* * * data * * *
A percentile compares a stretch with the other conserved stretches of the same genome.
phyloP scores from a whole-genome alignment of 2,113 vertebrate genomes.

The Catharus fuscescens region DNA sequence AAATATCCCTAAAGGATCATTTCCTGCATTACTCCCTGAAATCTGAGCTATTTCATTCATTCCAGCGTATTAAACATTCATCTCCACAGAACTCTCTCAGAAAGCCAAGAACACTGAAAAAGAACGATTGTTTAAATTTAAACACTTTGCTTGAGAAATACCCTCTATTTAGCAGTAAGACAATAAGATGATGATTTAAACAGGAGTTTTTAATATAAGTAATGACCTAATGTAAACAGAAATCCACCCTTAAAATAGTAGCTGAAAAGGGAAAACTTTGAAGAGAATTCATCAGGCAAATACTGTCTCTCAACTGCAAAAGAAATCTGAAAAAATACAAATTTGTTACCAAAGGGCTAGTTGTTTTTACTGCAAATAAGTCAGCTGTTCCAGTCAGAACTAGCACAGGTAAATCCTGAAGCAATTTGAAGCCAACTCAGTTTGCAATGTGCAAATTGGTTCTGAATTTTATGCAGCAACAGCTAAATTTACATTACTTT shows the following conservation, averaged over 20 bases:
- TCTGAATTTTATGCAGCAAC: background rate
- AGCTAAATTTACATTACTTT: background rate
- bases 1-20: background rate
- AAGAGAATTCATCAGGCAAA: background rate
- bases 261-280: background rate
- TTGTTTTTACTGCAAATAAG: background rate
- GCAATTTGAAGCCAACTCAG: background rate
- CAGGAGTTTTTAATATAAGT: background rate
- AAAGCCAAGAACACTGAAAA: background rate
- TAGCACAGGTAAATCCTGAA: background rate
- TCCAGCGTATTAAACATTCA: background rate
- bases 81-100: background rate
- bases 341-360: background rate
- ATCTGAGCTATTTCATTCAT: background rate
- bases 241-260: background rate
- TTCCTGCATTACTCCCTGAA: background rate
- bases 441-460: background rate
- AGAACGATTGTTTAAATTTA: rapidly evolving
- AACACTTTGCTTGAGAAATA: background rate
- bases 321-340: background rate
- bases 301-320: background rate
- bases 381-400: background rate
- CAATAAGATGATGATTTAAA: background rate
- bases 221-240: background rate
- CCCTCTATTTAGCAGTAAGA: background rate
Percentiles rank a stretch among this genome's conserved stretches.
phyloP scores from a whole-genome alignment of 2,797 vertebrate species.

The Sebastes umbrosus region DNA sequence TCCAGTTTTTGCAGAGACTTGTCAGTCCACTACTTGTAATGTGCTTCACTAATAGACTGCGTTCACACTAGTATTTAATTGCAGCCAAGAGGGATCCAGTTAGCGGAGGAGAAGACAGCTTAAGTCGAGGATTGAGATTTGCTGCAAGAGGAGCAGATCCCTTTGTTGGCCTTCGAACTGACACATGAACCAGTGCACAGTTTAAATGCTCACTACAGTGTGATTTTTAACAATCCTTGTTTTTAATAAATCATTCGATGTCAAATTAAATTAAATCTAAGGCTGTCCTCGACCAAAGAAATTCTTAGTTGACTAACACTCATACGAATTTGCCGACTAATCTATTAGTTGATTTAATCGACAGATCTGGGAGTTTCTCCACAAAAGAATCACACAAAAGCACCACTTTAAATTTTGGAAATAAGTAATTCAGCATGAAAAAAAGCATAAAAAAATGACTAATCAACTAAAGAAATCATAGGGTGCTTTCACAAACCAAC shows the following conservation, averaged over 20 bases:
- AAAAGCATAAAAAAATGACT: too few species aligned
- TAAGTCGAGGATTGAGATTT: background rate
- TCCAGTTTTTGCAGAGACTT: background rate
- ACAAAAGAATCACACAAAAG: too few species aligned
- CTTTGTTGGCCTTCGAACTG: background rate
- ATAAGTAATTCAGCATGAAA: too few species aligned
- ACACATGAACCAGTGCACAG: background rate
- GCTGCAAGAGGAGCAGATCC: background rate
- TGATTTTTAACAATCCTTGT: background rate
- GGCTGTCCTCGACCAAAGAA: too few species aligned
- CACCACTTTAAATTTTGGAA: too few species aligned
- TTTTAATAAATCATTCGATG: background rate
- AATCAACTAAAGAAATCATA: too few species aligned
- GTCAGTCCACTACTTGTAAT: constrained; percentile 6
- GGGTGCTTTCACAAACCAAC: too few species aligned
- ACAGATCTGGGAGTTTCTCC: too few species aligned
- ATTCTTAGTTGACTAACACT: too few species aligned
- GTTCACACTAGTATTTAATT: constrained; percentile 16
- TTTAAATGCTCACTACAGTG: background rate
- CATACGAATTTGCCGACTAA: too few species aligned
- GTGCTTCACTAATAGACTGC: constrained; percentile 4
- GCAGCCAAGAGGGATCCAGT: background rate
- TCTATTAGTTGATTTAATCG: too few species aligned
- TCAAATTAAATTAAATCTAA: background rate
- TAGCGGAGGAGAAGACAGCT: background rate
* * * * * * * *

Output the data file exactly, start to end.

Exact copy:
A percentile compares a stretch with the other conserved stretches of the same genome.
phyloP scores from a whole-genome alignment of 2,113 vertebrate genomes.

The Catharus fuscescens region DNA sequence AAATATCCCTAAAGGATCATTTCCTGCATTACTCCCTGAAATCTGAGCTATTTCATTCATTCCAGCGTATTAAACATTCATCTCCACAGAACTCTCTCAGAAAGCCAAGAACACTGAAAAAGAACGATTGTTTAAATTTAAACACTTTGCTTGAGAAATACCCTCTATTTAGCAGTAAGACAATAAGATGATGATTTAAACAGGAGTTTTTAATATAAGTAATGACCTAATGTAAACAGAAATCCACCCTTAAAATAGTAGCTGAAAAGGGAAAACTTTGAAGAGAATTCATCAGGCAAATACTGTCTCTCAACTGCAAAAGAAATCTGAAAAAATACAAATTTGTTACCAAAGGGCTAGTTGTTTTTACTGCAAATAAGTCAGCTGTTCCAGTCAGAACTAGCACAGGTAAATCCTGAAGCAATTTGAAGCCAACTCAGTTTGCAATGTGCAAATTGGTTCTGAATTTTATGCAGCAACAGCTAAATTTACATTACTTT shows the following conservation, averaged over 20 bases:
- TCTGAATTTTATGCAGCAAC: background rate
- AGCTAAATTTACATTACTTT: background rate
- bases 1-20: background rate
- AAGAGAATTCATCAGGCAAA: background rate
- bases 261-280: background rate
- TTGTTTTTACTGCAAATAAG: background rate
- GCAATTTGAAGCCAACTCAG: background rate
- CAGGAGTTTTTAATATAAGT: background rate
- AAAGCCAAGAACACTGAAAA: background rate
- TAGCACAGGTAAATCCTGAA: background rate
- TCCAGCGTATTAAACATTCA: background rate
- bases 81-100: background rate
- bases 341-360: background rate
- ATCTGAGCTATTTCATTCAT: background rate
- bases 241-260: background rate
- TTCCTGCATTACTCCCTGAA: background rate
- bases 441-460: background rate
- AGAACGATTGTTTAAATTTA: rapidly evolving
- AACACTTTGCTTGAGAAATA: background rate
- bases 321-340: background rate
- bases 301-320: background rate
- bases 381-400: background rate
- CAATAAGATGATGATTTAAA: background rate
- bases 221-240: background rate
- CCCTCTATTTAGCAGTAAGA: background rate
Percentiles rank a stretch among this genome's conserved stretches.
phyloP scores from a whole-genome alignment of 2,797 vertebrate species.

The Sebastes umbrosus region DNA sequence TCCAGTTTTTGCAGAGACTTGTCAGTCCACTACTTGTAATGTGCTTCACTAATAGACTGCGTTCACACTAGTATTTAATTGCAGCCAAGAGGGATCCAGTTAGCGGAGGAGAAGACAGCTTAAGTCGAGGATTGAGATTTGCTGCAAGAGGAGCAGATCCCTTTGTTGGCCTTCGAACTGACACATGAACCAGTGCACAGTTTAAATGCTCACTACAGTGTGATTTTTAACAATCCTTGTTTTTAATAAATCATTCGATGTCAAATTAAATTAAATCTAAGGCTGTCCTCGACCAAAGAAATTCTTAGTTGACTAACACTCATACGAATTTGCCGACTAATCTATTAGTTGATTTAATCGACAGATCTGGGAGTTTCTCCACAAAAGAATCACACAAAAGCACCACTTTAAATTTTGGAAATAAGTAATTCAGCATGAAAAAAAGCATAAAAAAATGACTAATCAACTAAAGAAATCATAGGGTGCTTTCACAAACCAAC shows the following conservation, averaged over 20 bases:
- AAAAGCATAAAAAAATGACT: too few species aligned
- TAAGTCGAGGATTGAGATTT: background rate
- TCCAGTTTTTGCAGAGACTT: background rate
- ACAAAAGAATCACACAAAAG: too few species aligned
- CTTTGTTGGCCTTCGAACTG: background rate
- ATAAGTAATTCAGCATGAAA: too few species aligned
- ACACATGAACCAGTGCACAG: background rate
- GCTGCAAGAGGAGCAGATCC: background rate
- TGATTTTTAACAATCCTTGT: background rate
- GGCTGTCCTCGACCAAAGAA: too few species aligned
- CACCACTTTAAATTTTGGAA: too few species aligned
- TTTTAATAAATCATTCGATG: background rate
- AATCAACTAAAGAAATCATA: too few species aligned
- GTCAGTCCACTACTTGTAAT: constrained; percentile 6
- GGGTGCTTTCACAAACCAAC: too few species aligned
- ACAGATCTGGGAGTTTCTCC: too few species aligned
- ATTCTTAGTTGACTAACACT: too few species aligned
- GTTCACACTAGTATTTAATT: constrained; percentile 16
- TTTAAATGCTCACTACAGTG: background rate
- CATACGAATTTGCCGACTAA: too few species aligned
- GTGCTTCACTAATAGACTGC: constrained; percentile 4
- GCAGCCAAGAGGGATCCAGT: background rate
- TCTATTAGTTGATTTAATCG: too few species aligned
- TCAAATTAAATTAAATCTAA: background rate
- TAGCGGAGGAGAAGACAGCT: background rate